Session 140 Autumn Schedule
Talks will take place on Tuesdays in the Ramsay Lecture Theatre and will start at 6.15pm. Pre- and post-talk receptions will be in the Nyholm Room as usual, but will start at 5.45pm and 7.15pm respectively.
Atomic Fluorescence Spectroscopy - Analytical Curiosity or Useful Tool?
Dr Bin Chen
Tuesday 20 October 2015
Atomic Fluorescence Spectrometry (AFS) is an ideal detection technique for speciation studies concerning hydride forming elements – mainly As, Se and Sb and Hg. The analytical features of AFS, such as detection limits below the µg/L and the wide linear calibration range, up to the mg/L, allow its application to a great variety of environmental, biological and food samples.
AFS represents a suitable alternative to other atomic spectrometers commonly employed in speciation studies such as Atomic Absorption Spectrometry (AAS) and Inductively Coupled Plasma-Mass Spectrometry (ICPMS). This talk will explain the instrumental couplings of chromatographic (HPLC and GC) with AFS detection, with online hydride generation for the speciation of inorganic and organic compounds of As, Se and Sb, and cold vapour for Hg.
Other optional intermediate steps are online photo-oxidation (UV), pyrolysis for non-directly reducible compounds. Many different sample types (e.g. water, soils, air, biota, food) have been analysed using these instrumental couplings with AFS detection.
Why does the same wine taste different?
Tuesday 27 October 2015
Have you ever been drinking wine that you love and others hate? Why might you prefer Prosecco to Champagne? How come that expensive Claret tastes to you like cheap Rioja?
In this lecture will we learn why people have different wine experiences, and we will delve into the areas of sensory science and human physiology. Learn all about genotypes, hypertasters, ageusia, specific anosmia and lingual acuity to find out why your sensory system might be as unique as your fingerprint.
Tony Milanowski in the course leader for the honours degree in viticulture (grapegrowing) and oenology (winemaking) at Plumpton College, which is home to the UK wine research centre. Born and trained in Australia, Tony has worked in wineries big and small, and made all styles of wine from those supermarket wines enjoyed by many people premium wines found on the wine list of many of the world’s great restaurants. Having made wine in Australia and Italy for over 10 years, Tony is now based in Sussex. At Plumpton College he lectures in Winemaking and it’s related sciences, to students who dream of becoming the next generation of winemakers. Tony has passion for Coonawarra Cabernet, Italian Grillo and English Sparkling wine and loves to teach about fermentation and what makes those wines so special.
Tuesday 10 November 2015
Solid State Memory
The Challenges to Silicon
Tuesday 17 November 2015
The transition from rotating electronic memory media to solid state silicon memory is now well advanced. Even as that happens silicon itself continues to be challenged for its nanometre size memory crown.
Ron Neale with a 50 year experience as a researcher, developer, writer, outspoken critic and the holder of more than 10 patents in the area of solid state memory will explore the materials, mechanisms and the various levels of success of the many challengers.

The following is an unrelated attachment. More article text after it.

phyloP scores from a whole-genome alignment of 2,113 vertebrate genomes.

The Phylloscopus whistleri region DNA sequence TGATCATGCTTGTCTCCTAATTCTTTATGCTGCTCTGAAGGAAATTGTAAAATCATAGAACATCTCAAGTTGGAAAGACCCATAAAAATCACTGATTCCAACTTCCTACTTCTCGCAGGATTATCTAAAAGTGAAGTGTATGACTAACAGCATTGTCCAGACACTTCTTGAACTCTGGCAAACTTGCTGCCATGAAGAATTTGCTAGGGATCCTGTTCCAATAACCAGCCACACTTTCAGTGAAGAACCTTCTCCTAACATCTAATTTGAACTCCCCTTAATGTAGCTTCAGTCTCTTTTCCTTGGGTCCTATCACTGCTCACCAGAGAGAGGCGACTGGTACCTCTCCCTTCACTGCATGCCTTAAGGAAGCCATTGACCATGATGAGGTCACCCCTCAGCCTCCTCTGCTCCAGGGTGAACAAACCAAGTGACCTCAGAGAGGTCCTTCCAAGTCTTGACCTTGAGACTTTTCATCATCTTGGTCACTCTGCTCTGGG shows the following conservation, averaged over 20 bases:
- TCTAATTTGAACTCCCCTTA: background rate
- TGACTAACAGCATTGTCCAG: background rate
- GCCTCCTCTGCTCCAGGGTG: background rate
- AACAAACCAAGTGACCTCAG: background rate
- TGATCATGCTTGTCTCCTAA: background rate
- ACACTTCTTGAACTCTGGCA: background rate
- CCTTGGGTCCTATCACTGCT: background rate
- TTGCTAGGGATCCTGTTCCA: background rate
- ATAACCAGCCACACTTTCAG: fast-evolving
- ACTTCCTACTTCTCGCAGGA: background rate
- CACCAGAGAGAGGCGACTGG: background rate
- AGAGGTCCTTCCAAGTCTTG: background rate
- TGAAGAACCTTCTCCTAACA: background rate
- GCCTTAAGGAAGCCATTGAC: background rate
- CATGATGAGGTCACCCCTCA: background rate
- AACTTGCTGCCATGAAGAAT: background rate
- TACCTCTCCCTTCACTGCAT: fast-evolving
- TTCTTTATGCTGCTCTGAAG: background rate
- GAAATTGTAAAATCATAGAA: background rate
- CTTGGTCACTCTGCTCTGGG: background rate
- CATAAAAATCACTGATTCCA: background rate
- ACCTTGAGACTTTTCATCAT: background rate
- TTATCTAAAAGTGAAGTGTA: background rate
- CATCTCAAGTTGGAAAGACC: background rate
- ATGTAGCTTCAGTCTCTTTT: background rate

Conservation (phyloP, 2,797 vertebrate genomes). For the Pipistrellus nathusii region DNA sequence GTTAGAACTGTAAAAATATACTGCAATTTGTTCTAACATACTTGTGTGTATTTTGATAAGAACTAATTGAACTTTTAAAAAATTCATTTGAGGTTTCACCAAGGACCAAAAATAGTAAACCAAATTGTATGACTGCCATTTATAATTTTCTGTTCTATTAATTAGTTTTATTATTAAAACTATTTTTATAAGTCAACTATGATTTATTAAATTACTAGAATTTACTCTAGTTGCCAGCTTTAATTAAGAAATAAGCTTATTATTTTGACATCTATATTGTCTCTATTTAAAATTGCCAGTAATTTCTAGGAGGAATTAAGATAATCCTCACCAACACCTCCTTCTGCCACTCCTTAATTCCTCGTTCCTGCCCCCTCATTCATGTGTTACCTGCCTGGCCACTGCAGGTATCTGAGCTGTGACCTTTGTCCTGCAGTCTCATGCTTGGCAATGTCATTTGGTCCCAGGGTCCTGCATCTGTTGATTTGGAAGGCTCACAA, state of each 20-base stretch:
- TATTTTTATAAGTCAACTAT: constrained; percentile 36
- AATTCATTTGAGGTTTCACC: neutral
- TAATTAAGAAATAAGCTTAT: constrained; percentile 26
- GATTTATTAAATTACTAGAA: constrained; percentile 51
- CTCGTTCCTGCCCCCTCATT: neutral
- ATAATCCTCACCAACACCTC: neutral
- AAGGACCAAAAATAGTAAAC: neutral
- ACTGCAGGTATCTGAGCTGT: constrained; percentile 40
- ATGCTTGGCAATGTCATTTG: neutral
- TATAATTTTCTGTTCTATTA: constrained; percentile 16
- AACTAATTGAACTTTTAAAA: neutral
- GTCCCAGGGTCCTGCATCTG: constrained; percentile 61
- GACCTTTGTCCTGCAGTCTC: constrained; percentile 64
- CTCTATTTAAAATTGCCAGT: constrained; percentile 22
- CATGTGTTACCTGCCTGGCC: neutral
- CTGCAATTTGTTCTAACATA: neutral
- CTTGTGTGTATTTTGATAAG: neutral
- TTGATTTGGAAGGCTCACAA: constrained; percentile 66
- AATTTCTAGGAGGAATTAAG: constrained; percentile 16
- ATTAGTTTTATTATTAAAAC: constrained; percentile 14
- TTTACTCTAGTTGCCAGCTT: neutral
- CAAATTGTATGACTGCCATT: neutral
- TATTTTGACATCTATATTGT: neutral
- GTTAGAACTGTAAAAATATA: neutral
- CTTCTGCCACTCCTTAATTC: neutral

Where changes in phase, structural and electrochemical changes, quantum effects and artificial materials are used to produce the two or many data states required for the atomic sized cells in the memory arrays of the future. The presentation will give those attending a guide to what it will take for the challengers to succeed and the timing.
Automated Tracking and Precision Observation from Space
Andrew Margetts Kelly
Tuesday 24 November 2015
From tracking aeroplanes to feeding the world; what are spacecraft useful for anyway? An insight into the emerging and future potential of primary, secondary and passive techniques utilised by satellites for applications ranging from the live tracking of ships, submarines and aircraft… to precision farming and disaster relief. How low-cost synthetic aperture radars, high resolution hyperspectral optical instruments and the emerging developments in GNSS reflectometry feature in complementing and advancing the existing spaceborne capability.
Tuesday 1 December 2015
Last year was the first time that UK Higher Education Institutions were required to submit 'impact case studies’ as part of their assessment - that is, to report on the non-academic outputs of their research for the 2014 Research Excellence Framework (REF). The team at the Policy Institute at King’s College London were commissioned by the Higher Education Funding Council for England (HEFCE) to analyse the 6679 non-redacted impact case studies that were submitted and completed their report in March 2015. In this session, Dr Saba Hinrichs-Krapels, will present some of the findings from this study. The analysis of the case studies used text mining techniques leading to the identification of 60 impact topics or areas where research influences society, such as medical ethics, climate change, clinical guidance and women, gender and minorities. Automated text mining was supplemented with ‘deep mines’, where more than 1000 case studies were read to provide a deeper picture of the data – looking at specific questions such as ‘what is the impact and value of research on clinical practice and health gain?’ and ‘what has been the impact of research on BRIC countries?’. These case studies are now available to read online in a searchable database developed by Digital Science, providing a rich resource that has enabled us to demonstrate that UK research has thousands of different applications worldwide.